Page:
“The backgrounds are hand-blown glasses in different colors but the same opacities,” he says.
He begins fabrication by tracing her drawings onto pattern paper and then cutting out glass to fit the patterns.
Although he usually works with a crew to do the fabrication, “Here it felt very important to me that mine were the only hands putting this together,” Liebowitz says.
Their personal connection and proximity to the Eisenberg meant that the artists were able to involve the residents throughout the process.
“Most of the synagogues we work on are in the New York area,” says Liebowitz. “We go down, measure, meet with committees, then come back and fabricate, then go back to install. Here we were able to try out samples to decide what kind of glass to use. We showed up with ladders and the residents would say, ‘what’s going on?’ They were engaged that way.”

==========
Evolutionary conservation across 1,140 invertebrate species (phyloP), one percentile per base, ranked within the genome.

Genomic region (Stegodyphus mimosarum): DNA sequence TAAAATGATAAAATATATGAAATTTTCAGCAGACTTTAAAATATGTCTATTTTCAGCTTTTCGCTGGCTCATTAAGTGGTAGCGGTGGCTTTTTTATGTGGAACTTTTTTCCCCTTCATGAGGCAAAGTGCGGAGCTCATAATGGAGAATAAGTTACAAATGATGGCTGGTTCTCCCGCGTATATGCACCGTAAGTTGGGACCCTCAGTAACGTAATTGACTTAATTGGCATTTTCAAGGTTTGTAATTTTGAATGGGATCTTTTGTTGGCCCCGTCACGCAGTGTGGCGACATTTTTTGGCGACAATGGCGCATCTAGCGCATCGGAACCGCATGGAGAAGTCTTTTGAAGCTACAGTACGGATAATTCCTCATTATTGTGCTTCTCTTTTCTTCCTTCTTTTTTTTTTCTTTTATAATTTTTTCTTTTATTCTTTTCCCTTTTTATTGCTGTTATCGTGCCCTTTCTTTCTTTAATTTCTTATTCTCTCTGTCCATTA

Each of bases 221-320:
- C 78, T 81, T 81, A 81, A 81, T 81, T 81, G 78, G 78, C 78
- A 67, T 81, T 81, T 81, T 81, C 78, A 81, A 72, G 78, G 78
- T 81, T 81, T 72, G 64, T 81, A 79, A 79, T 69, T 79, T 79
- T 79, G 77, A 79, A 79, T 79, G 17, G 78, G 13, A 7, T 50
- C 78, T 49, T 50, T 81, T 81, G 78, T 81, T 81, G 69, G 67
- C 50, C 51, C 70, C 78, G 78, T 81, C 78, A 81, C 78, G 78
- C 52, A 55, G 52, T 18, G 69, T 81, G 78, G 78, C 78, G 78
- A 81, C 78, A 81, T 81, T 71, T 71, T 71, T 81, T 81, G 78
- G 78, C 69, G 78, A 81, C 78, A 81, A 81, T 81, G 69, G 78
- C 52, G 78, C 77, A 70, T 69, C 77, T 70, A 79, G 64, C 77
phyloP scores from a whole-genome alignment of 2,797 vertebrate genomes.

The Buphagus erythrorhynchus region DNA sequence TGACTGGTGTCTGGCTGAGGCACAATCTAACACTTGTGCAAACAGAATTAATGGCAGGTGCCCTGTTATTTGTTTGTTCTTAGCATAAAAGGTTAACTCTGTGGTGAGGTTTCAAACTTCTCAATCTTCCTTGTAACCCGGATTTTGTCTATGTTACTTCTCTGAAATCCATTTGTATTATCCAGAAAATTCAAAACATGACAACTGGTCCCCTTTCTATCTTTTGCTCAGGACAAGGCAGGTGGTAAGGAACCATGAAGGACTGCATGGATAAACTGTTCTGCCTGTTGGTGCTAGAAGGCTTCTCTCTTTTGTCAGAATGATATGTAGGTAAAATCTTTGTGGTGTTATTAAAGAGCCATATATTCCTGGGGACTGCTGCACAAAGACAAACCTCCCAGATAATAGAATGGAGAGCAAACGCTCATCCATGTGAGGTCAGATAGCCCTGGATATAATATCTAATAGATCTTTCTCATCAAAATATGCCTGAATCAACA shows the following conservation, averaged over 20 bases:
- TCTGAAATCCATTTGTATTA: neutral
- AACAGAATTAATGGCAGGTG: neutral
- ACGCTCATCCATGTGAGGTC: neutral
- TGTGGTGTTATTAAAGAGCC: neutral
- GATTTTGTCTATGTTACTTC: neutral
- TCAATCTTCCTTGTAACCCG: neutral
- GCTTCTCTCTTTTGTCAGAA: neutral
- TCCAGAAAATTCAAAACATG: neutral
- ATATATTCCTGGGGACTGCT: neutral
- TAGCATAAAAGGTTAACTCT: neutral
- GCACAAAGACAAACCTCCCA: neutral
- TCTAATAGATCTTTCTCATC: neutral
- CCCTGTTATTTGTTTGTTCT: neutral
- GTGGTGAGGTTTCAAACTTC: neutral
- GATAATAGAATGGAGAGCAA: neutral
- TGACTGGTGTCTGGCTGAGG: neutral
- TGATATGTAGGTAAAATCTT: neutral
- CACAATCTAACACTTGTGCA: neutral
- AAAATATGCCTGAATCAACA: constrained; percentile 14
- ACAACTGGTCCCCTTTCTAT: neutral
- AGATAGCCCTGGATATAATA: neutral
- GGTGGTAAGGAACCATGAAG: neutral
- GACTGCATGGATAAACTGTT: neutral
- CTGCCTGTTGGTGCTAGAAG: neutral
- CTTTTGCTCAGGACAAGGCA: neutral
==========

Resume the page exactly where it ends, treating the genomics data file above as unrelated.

To make sure they were even more connected, Liebowitz gave a presentation about the project to about 60 residents last October. He and Katz had long been considering such a program, given the unique nature of their work and the likely interest.
“And no one fell asleep!” he laughs.
On the contrary, the residents were enthralled, asking many questions about technique and the specifics of the process.
Katz also admits to an ulterior motive, given the amount of time she spends at the Eisenberg, particularly when her father was ill.